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99nicu.org 99nicu.org


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    Saudi Arabia

tarek last won the day on June 13

tarek had the most liked content!

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About tarek

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  • Birthday 11/17/1972

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    NICU acting consultant
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    maternity and children hospital Buraydah Saudi Arabia
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  1. According to NRP textbook What are the limitations of a laryngeal mask? Laryngeal masks have several limitations to consider during neonatal resuscitation. •The device has not been studied for suctioning secretions from the airway. •If you need to use high ventilation pressures,air may leak through the seal between the pharynx and the mask, resulting in insufficient pressure to inflate the lungs. •Few reports describe the use of a laryngeal mask during chest compressions. However, if endotracheal intubation is unsuccessful, it is reasonable to attempt compressions with the device in place. •There is insufficient evidence to recommend using a laryngeal mask to administer intratracheal medications. Intratracheal medications may leak from the mask into the esophagus and not enter the lung. •Laryngeal masks can not be used in very small newborns. Currently, the smallest laryngeal mask is intended for use in babies who weigh more than approximately 2,000 g. Many reports describe its use in babies who weigh 1,500 to 2,000 g. Some reports have described using the size-1 laryngeal mask successfully in babies who weigh less than 1,500 g. This study by Prof Kary Roberts in USA Laryngeal Mask Airway for Surfactant Administration in Neonates:A Randomized,ControlledTrial
  2. Its importance will come when you will face a baby when you can not hear His Heart sounds like Hydrops babies I wittnessed chest compression start to one hydrops baby as no hear beat detected by auscultation and after PPV I am with ECG leads and monitor to be available in perfect setup Using ECG leads accirding to NRP guidlines should be implemented from january 2017 Tell now we are trying to make it available in OR and LR How should you assess the baby’s heart rate response during compressions? Briefly pause compressions and, if necessary, pause ventilation. An electronic cardiac (ECG) monitor is the preferred method for assessing heart rate during chest compressions. You may assess the baby’s heart rate by listening with a stethoscope or using a pulse oximeter. There are limitations to each of these methods. •During resuscitation,auscultation can be difficult,prolonging the interruption in compressions and potentially giving inaccurate results. •If the baby’s perfusion is very poor,a pulse oximeter may not reliably detect the baby’s pulse. •An electroniccardiac(ECG) monitor displays the heart’s electrical activity and may shorten the interruption in compressions, but slow electrical activity may be present without the heart pumping blood (“pulseless electrical activity”). In the newborn, pulseless electrical activity is treated the same as an absent pulse (asystole). Copied from textbook of neonatal resusscitation 7th edition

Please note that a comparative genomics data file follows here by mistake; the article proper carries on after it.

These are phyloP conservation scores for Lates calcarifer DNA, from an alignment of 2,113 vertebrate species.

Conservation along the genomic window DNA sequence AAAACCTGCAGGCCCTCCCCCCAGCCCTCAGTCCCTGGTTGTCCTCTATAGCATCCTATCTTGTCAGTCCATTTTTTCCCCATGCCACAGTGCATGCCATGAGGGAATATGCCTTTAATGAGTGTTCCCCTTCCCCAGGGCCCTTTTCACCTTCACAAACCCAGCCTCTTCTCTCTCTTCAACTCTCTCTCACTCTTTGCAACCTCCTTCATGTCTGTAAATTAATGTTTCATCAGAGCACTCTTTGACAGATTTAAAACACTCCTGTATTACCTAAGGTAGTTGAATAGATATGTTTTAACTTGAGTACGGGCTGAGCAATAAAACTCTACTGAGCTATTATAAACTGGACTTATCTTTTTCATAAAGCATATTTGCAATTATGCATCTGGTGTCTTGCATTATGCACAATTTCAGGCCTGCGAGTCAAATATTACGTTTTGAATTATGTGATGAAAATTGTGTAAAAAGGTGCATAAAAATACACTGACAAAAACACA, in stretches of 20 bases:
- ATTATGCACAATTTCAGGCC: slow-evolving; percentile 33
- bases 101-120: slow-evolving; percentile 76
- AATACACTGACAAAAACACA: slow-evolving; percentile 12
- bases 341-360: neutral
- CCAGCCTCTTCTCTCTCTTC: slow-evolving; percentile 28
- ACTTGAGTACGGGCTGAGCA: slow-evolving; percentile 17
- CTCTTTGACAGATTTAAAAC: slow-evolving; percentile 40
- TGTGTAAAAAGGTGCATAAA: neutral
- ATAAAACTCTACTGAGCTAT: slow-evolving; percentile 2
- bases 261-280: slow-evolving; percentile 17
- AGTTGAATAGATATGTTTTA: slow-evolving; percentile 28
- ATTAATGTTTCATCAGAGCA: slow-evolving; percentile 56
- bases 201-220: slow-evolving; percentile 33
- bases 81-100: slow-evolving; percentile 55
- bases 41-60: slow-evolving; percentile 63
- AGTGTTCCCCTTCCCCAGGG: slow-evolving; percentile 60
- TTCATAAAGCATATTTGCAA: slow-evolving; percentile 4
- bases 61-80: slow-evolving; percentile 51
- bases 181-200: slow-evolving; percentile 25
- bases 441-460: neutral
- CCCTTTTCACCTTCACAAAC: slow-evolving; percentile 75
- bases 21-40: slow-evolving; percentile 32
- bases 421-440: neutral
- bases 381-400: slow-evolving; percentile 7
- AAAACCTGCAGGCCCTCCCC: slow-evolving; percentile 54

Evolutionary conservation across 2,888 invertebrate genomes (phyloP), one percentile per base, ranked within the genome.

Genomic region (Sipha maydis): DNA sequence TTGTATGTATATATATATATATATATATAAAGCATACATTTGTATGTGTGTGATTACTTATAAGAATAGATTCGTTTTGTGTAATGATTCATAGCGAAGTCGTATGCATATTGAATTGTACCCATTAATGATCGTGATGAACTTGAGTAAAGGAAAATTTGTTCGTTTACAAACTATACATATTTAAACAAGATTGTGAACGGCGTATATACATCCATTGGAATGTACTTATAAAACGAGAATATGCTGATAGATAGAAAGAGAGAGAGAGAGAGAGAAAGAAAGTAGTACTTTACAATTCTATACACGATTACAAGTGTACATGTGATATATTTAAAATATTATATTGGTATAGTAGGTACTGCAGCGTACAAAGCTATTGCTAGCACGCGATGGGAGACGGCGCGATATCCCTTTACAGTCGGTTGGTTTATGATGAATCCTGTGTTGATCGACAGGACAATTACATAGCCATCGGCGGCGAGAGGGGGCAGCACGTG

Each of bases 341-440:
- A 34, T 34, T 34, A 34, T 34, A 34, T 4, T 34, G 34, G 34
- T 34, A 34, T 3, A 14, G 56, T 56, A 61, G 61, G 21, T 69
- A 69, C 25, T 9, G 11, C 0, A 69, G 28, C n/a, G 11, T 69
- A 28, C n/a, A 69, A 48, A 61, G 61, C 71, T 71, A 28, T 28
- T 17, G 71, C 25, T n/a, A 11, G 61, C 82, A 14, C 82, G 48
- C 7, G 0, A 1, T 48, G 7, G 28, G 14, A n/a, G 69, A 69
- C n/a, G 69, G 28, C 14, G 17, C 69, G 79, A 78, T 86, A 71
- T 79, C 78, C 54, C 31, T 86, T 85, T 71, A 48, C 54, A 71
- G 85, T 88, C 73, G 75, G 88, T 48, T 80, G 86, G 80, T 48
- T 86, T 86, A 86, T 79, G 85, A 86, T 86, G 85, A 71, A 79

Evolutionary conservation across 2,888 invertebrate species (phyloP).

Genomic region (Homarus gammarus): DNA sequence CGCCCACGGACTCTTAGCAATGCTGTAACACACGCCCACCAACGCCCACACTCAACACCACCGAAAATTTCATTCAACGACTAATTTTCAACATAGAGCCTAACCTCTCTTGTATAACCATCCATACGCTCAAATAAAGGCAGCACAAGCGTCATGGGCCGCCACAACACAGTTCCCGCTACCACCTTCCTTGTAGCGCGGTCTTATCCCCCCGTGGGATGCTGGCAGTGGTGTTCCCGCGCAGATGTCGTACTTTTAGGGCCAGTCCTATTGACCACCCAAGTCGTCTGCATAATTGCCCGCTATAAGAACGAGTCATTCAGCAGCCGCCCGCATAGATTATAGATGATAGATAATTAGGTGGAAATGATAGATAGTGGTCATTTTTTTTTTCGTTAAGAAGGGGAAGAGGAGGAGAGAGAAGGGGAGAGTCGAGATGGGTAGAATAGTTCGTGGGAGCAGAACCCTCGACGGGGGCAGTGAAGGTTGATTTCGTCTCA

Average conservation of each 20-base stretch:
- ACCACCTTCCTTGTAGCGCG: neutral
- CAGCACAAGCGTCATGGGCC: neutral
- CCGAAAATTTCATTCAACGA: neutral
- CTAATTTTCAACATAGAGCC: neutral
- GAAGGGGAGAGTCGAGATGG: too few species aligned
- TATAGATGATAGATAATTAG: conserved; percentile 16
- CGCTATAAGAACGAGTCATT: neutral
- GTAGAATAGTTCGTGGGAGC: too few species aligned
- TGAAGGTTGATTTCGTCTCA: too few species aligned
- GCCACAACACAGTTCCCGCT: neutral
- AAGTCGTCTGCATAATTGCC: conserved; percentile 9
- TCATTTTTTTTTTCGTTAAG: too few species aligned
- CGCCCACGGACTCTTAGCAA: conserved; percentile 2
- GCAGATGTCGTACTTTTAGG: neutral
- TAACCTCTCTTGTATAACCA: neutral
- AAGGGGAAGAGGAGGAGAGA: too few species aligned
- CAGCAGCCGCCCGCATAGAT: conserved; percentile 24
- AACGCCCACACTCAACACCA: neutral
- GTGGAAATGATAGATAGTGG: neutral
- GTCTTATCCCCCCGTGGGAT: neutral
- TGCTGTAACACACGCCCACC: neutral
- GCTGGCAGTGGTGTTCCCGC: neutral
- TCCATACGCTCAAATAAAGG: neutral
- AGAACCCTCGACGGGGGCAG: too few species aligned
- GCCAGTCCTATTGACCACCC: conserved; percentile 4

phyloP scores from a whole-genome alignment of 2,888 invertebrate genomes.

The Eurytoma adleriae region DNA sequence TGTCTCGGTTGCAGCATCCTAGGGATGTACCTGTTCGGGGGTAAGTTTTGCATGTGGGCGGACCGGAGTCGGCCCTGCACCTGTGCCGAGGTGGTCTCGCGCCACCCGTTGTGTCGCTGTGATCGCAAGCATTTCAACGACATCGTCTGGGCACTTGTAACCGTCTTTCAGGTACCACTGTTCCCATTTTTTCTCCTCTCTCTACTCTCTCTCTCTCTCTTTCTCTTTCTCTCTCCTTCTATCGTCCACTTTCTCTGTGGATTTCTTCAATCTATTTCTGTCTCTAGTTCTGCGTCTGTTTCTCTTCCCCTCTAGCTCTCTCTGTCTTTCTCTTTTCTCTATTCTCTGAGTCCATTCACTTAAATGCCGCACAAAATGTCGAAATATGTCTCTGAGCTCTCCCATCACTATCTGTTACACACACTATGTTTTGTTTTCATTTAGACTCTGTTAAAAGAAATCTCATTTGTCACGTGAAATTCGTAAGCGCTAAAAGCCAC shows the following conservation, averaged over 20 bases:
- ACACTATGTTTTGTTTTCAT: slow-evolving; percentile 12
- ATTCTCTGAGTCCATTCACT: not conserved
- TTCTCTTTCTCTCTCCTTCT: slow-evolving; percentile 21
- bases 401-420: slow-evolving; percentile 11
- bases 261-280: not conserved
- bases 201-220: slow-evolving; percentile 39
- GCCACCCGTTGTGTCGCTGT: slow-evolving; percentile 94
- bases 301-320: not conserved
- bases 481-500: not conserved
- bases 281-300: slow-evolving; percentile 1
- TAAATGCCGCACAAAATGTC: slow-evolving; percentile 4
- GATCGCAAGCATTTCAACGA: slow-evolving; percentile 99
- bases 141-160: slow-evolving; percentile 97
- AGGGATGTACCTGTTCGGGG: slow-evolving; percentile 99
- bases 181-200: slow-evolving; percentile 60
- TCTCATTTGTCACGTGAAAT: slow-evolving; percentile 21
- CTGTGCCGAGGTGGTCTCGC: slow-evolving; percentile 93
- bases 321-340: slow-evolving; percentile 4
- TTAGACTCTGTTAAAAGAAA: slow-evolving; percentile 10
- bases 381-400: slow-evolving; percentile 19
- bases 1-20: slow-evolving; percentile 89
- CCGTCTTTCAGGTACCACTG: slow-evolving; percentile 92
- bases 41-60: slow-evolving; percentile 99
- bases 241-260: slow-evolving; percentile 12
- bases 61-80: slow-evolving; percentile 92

3. tarek

    VZIG not available, what can i do ??

    Unfortunately We never have it in our hospital
  4. tarek

    Can video laryngoscopes reduce risk of harm from intubation?

    We had it in our unit before but i never used it as i did not have any problem while intubating I think the technique is the most important thing In ELBW size 00 is it available for videolaryngscope( i don not think)
  5. I enjoyed the discussion although we know that the benifit is less or even no benifit still many are using H2 blocker or proton pump inhibitor even some are using metoclopramide The first 5 days postop NGT or OGT is mandatory then gastrographin to be sure that there is no leak after that depend on GA and when we will start oral feeding
  6. tarek

    Necrotizing Enterocolitis x Ray findings